Internal medicine resident praised for contributions to diversity

Jorge Salazar is the kind of doctor who thrives in diverse environments – he always has.

Jorge Salazar wins the inaugural award for contributions to equity, diversity and inclusion in Graduate Medical Education. Jorge Salazar wins the inaugural award for contributions to equity, diversity and inclusion in Graduate Medical Education.

Born in San Luis Potosí, Mexico, he was raised near the University of Alabama at Birmingham, where his parents worked at a research lab.

He attended Meharry Medical College, a historically black academic health science center in Nashville that has trained thousands of students to serve the underserved.

Coming to UC Davis three years ago for an internal medicine residency was a natural match, he said, because he wanted to train in “a diverse and inclusive community.”

So perhaps it shouldn’t be all that surprising that Salazar’s enthusiastic desire to influence those around him about the importance of equity, diversity and inclusion in health care has won him special recognition from the UC Davis School of Medicine.

Salazar is the inaugural recipient of the Postgraduate Trainee Award in Equity, Diversity and Inclusion (EDI).

Honorable mention went to Bethel Essaw, who made significant contributions to EDI in research, clinical care and education. She also helped launch the UC Davis Black Resident Organization.

The award was recently created by the Resident Medical Staff Committee with support from Graduate Medical Education and the Office of Student and Resident Diversity.

“We hope that this award will help to demonstrate for those in the health system who are not trainees that residents and fellows have been working on EDI in spaces that span education, clinical care, and research,” said Erik Fernández y García, a UC Davis Health pediatrician and director for diversity in the office of Graduate Medical Education.

Salazar was selected for a number of reasons, including:

  • His leadership role as chair of the Diversity, Inclusion and Community Engagement Committee within the department of internal medicine (DICE)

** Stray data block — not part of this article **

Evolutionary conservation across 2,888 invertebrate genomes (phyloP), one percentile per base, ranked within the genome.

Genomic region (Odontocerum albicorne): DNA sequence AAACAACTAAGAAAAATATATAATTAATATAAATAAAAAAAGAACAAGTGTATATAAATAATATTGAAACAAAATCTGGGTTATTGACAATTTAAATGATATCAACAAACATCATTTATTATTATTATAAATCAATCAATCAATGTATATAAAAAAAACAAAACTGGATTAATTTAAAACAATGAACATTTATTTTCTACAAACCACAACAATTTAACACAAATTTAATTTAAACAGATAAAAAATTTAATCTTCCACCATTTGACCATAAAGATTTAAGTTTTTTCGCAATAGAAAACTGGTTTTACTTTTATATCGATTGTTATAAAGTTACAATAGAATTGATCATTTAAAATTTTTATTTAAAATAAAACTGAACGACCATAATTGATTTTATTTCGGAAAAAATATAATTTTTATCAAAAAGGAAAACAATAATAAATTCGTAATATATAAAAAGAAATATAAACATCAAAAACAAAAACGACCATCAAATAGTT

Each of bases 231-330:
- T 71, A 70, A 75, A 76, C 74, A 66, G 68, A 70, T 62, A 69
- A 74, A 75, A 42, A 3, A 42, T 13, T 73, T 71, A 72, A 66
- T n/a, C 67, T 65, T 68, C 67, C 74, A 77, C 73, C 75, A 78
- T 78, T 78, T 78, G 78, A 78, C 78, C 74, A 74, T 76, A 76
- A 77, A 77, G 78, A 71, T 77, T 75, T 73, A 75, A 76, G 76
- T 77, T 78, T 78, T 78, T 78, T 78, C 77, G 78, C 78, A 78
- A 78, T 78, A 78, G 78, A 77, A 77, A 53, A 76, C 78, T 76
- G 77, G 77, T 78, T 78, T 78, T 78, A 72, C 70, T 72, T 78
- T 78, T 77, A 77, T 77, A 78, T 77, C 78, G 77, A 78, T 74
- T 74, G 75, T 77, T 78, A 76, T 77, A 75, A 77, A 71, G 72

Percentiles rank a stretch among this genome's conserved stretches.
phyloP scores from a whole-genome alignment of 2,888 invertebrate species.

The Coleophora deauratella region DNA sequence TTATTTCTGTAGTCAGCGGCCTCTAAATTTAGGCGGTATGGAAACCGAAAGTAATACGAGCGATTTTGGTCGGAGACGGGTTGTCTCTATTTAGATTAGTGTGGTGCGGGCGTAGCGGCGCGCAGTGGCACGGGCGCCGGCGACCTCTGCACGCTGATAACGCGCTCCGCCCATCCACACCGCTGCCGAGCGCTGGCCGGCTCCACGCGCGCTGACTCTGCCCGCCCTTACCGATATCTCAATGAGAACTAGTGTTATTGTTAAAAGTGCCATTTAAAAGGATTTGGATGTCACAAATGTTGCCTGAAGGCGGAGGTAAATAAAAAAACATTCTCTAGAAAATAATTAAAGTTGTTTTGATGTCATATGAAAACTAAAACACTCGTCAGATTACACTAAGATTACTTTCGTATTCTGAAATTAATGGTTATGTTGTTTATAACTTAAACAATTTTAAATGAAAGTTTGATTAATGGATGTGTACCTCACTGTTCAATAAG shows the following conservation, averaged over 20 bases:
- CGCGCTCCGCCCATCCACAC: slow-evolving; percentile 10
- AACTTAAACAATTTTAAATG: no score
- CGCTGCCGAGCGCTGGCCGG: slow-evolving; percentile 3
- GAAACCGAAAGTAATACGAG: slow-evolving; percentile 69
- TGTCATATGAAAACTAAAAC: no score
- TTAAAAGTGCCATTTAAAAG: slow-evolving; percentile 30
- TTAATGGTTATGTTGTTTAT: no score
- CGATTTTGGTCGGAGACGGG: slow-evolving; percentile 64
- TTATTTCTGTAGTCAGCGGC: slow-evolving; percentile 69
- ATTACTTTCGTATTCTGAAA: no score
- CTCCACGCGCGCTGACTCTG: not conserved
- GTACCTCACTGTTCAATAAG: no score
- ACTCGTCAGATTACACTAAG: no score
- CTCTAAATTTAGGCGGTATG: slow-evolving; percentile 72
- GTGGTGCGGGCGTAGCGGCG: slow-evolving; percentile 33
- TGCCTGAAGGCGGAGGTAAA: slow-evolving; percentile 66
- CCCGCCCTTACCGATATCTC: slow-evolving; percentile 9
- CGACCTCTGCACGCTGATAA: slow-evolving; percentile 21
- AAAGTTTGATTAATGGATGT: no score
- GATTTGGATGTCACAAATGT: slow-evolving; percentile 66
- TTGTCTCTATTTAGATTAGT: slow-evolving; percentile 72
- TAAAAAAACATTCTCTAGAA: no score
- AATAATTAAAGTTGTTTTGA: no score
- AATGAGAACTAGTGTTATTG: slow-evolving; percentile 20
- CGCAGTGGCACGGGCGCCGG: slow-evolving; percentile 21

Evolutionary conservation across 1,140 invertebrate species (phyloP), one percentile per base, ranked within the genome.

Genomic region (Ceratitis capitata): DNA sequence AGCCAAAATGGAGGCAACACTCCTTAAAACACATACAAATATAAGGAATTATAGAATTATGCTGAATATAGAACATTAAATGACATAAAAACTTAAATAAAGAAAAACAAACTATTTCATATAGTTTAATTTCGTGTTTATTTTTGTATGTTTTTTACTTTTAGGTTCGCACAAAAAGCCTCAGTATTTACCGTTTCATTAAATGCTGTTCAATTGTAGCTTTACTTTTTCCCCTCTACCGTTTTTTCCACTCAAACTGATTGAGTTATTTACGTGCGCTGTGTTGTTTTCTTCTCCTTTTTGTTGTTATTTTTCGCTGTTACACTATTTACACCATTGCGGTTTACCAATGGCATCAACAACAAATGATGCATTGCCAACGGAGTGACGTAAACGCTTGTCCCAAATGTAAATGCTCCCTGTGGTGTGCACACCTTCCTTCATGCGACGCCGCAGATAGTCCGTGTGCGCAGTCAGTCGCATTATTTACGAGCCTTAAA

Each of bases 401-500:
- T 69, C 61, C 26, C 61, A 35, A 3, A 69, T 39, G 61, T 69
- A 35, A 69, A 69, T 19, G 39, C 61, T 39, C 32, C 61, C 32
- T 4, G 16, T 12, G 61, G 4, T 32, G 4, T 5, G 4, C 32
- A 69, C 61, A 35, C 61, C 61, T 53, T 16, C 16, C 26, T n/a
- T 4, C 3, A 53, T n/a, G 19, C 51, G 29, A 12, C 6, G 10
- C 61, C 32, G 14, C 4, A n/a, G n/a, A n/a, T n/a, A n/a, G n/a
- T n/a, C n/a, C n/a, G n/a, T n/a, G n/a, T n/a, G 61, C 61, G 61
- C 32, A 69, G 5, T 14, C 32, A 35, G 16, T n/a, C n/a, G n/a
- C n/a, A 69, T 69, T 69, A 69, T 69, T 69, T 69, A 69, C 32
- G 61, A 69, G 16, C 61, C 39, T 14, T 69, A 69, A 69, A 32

• Helping organize forums for trainees to safely discuss EDI and social justice issues
  • Enlisting speakers for internal medicine Grand Rounds discussions and executing several events to help recruit trainees from underrepresented backgrounds
  • His stellar dedication to clinical duties as part of the Transforming Education and Community Heath (TEACH) program
  • Educating the community about COVID-19 through public forums in English and Spanish

“I feel honored to have been selected for this award,” Salazar said, “especially because there were many amazing individuals who had a tremendous impact on our community and health system in regard to EDI efforts.”

Bethel Essaw, who helped launch the UC Davis Black Resident Organization, receives honorable mention.

Like many trainees connected to the School of Medicine, Salazar is a fervent believer that institutions that are focused on health equity contribute to better patient outcomes and improve their quality of life.

“Diversity, inclusion, and equity must be adopted at all levels to work in synchrony,” he said. “It includes our first responders, nurses, discharge planners, physical and occupational therapists, respiratory therapists, primary providers, specialists, and so on.”

UC Davis’ commitment to health equity was a major draw for Salazar when he was seeking an internal medicine residency.

“One of the main aspects I was looking for was a diverse and inclusive community reflected in both the health system and in the patient population,” he said. “Of all the places I interviewed, UC Davis demonstrated that the best and I ranked UC Davis number one on my match list.”

Salazar has spent quality time outside clinical hours to help others appreciate diversity.

The death of George Floyd in May 2020 prompted the internal medicine DICE group to take a leading role in discussions over Zoom that allowed residents to “reflect and process the traumatic current events we were witnessing,” Salazar said, “and to also share any experiences of injustice or discrimination we had felt in our own lives.”

He described the online sessions as “emotional, but therapeutic.”

Salazar’s three-year residency comes to an end on June 30. The day after, he’ll start a fellowship in infectious diseases at UCSF where his training no doubt will focus on COVID-19.

He is grateful for the invaluable connections and friendships forged with residents and faculty.

“There’s nothing quite like residency training,” Salazar said, “especially with the development of a pandemic right in the middle of it.”

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